Investors considering different exchange traded fund options will usually have a better outcome selecting a bigger ETF over a small one, according to new research.
Morningstar has analysed the trading history of listed funds and found that big ETFs have consistently lower buy-sell spreads. The big ETFs also tend to have lower management fees.
It found that economies of scale can help reduce costs and increase liquidity. For passive funds, which dominate the ETF sector, capacity constraints are not an issue of concern.
“We’ve long believed that, all else being equal, larger exchange-traded funds are better,” Morningstar says.
There is currently a race to the bottom when it comes to fees. The most recent example is the iShares Core S&P/ASX 200 ETF cutting its management fee from 15 basis points to 9 bps.
“Smaller funds would find it hard to match that,” Morningstar says.
As the ETF market has grown over the past decade, the average bid-ask spread has fallen from 75 basis points to 29 bps.
For big funds it is much lower. The average bid-ask spread for Vanguard Australian Shares ETF, a $3.8 billion fund, is 8 bps and the spread for iShares Core S&P/ASX 200 ETF is around the same.
Morningstar found that smaller ETFs don’t get those benefits, especially if they are in niche asset classes. It tracked four small commodity ETFs and found they had an average bid-ask spread of 61 bps under normal trading conditions.
Morningstar says another reason to think carefully about investing in small ETFs is that they might turn out to be “terminator” funds – ETFs that get shut down because of their lack of scale.
This has happened in Australia on a few occasions but it is more widespread in overseas markets.
There are 13 ETFs listed on the ASX with net assets of more than $1 billion, and another 13 with net assets between $500 million and $1 billion. On the other hand there are 78 with assets of less than $50 million.
The release of Morningstar’s report last week coincided with an announcement from the Australian Securities and Investment Commission that it has notified the ASX and other exchange operators that it does not want them to admit certain types of funds, while it reviews the ETF sector.
The types of funds it does not want listed are actively managed funds that do not disclose their portfolio holdings daily and have internal market makers.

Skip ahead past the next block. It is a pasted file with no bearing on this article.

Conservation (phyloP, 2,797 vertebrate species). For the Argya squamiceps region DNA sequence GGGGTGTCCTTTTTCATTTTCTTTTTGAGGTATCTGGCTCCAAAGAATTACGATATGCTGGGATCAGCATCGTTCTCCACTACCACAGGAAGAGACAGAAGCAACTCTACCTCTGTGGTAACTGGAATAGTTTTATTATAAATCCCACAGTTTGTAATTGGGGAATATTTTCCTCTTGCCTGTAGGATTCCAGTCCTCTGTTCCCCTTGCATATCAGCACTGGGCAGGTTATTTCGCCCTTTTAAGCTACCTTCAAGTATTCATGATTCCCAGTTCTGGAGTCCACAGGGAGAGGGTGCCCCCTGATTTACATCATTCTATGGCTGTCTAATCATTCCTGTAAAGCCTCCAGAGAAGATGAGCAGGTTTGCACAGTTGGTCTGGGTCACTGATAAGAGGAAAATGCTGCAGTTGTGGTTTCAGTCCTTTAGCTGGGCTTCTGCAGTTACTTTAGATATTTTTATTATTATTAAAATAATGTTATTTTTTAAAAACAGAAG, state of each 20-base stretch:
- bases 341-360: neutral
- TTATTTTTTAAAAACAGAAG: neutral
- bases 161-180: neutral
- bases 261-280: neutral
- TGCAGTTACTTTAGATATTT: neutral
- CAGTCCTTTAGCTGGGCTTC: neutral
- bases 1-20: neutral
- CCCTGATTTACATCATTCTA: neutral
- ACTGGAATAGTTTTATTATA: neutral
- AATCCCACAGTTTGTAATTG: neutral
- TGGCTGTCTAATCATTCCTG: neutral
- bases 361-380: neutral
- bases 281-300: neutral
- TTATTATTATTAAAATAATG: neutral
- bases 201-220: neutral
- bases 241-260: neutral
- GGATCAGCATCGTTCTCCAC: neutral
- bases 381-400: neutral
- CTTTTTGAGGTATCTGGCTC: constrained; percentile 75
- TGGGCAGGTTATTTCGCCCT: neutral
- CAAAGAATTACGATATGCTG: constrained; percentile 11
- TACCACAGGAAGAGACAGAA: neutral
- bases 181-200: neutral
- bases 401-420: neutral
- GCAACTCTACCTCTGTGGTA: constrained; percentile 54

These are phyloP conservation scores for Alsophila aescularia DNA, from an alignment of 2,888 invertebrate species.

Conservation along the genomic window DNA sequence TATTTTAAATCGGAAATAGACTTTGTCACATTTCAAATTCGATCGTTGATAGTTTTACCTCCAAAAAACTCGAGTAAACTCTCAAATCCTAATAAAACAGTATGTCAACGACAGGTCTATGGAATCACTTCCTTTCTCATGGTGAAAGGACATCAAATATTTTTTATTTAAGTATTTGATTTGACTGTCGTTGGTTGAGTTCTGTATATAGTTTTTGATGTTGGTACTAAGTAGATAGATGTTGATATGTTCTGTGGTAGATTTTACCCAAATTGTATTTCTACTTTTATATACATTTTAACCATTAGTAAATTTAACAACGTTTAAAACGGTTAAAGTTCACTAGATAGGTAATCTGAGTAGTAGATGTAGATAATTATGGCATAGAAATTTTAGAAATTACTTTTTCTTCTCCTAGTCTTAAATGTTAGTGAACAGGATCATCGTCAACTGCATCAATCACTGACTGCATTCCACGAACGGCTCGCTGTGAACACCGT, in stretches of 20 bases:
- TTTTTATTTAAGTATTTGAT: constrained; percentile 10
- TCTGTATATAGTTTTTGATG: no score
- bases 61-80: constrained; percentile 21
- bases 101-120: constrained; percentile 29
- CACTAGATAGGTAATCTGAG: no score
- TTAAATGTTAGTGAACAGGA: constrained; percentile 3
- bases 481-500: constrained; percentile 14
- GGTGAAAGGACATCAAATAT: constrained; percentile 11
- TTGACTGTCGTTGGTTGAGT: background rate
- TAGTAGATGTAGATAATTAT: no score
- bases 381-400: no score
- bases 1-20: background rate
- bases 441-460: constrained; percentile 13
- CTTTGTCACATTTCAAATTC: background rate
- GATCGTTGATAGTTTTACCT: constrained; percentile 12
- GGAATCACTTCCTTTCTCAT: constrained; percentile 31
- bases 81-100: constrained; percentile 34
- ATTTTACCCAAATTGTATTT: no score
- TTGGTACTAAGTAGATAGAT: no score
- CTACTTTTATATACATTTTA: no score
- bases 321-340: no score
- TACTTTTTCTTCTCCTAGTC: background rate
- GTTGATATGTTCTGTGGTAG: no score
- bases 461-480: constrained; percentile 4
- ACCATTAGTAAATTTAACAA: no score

Over the past year ASIC has expressed concern about a shortage of market makers locally, a situation that will be made worse as Deutsche Bank winds down its involvement. It is also concerned about transparency, liquidity, volatile trading spreads and what it sees as a lack of retail investor understanding of the product.
ASIC says its review will run for the rest of the year. It wants new listings of such funds on hold until then, including funds whose admission applications are currently being considered.
It is understood that at least two managers had funds in the pipeline for ASX listing, which will now not go ahead.
ASIC says internal market making occurs when a managed fund’s responsible entity acts as the market maker for its own fund on the fund’s behalf, either by submitting bids and offers itself or by engaging a transaction agent that executes its instructions.
Such funds are usually actively managed funds. ASIC estimates that internal market making funds represent about 6 per cent of exchange traded products by funds under management.
ASIC says it intends to review the regulatory settings for exchange traded managed funds that use internal market makers.
Existing actively managed exchange traded funds are not affected.
In a review of the local ETF market last year, the ASIC said the market was “generally functioning well” and was delivering on promises to investors.
However, it detected some potential risks that require monitoring by issuers and oversight by market operators. It wants issuers to do more to inform investors about the tracking error of funds, indicative net asset values and trading spreads.
And it is concerned that there too few market markers providing liquidity in the local ETF market.
ASIC says: “ETF trading is generally liquid, bid-offer spreads are narrow and secondary market prices are generally close to the NAV is ETF units. However, this does not necessarily apply to all products at all times.”
“In particular, we observed that spreads do temporarily widen in some circumstances, meaning individual transactions may involve a higher spread than an investor may consider desirable. The spread may significantly affect investor return.”
The International Organisation of Securities Commissions is currently doing a study of the ETF product.
Robert Taylor, chair of the committee on investment management at IOSCO, says the study is focusing on how much investors understand about the way ETFs work, the role of authorised participants and market makers, the relationship between the product issuer and the investor, and the increasing complexity of the product.
Speaking at a Financial Services Council conference earlier this year, Taylor said: “Things start with simple variations. Then they get more and more complex. We saw this with structured products pre-GFC. Banks ended up having to pay back a lot of capital because customers did not fully understand wat they were getting into.
“Regulators are interested in making sure we do better than we did with structured products.”
He says that since the GFC regulators have taken a more forward-looking approach to their work, spending a lot of time looking at what the risks could be. One question he asks himself is how ETFs would have performed in 2008.
“People in the industry often don’t see the risks emerging,” he says.
“There is a belief in the liquidity of the product and a belief that this product is better and more efficient. But when you talk to retail investors, it is not clear what they think they are buying. They don’t understand the basic arbitrage functions that supports it.”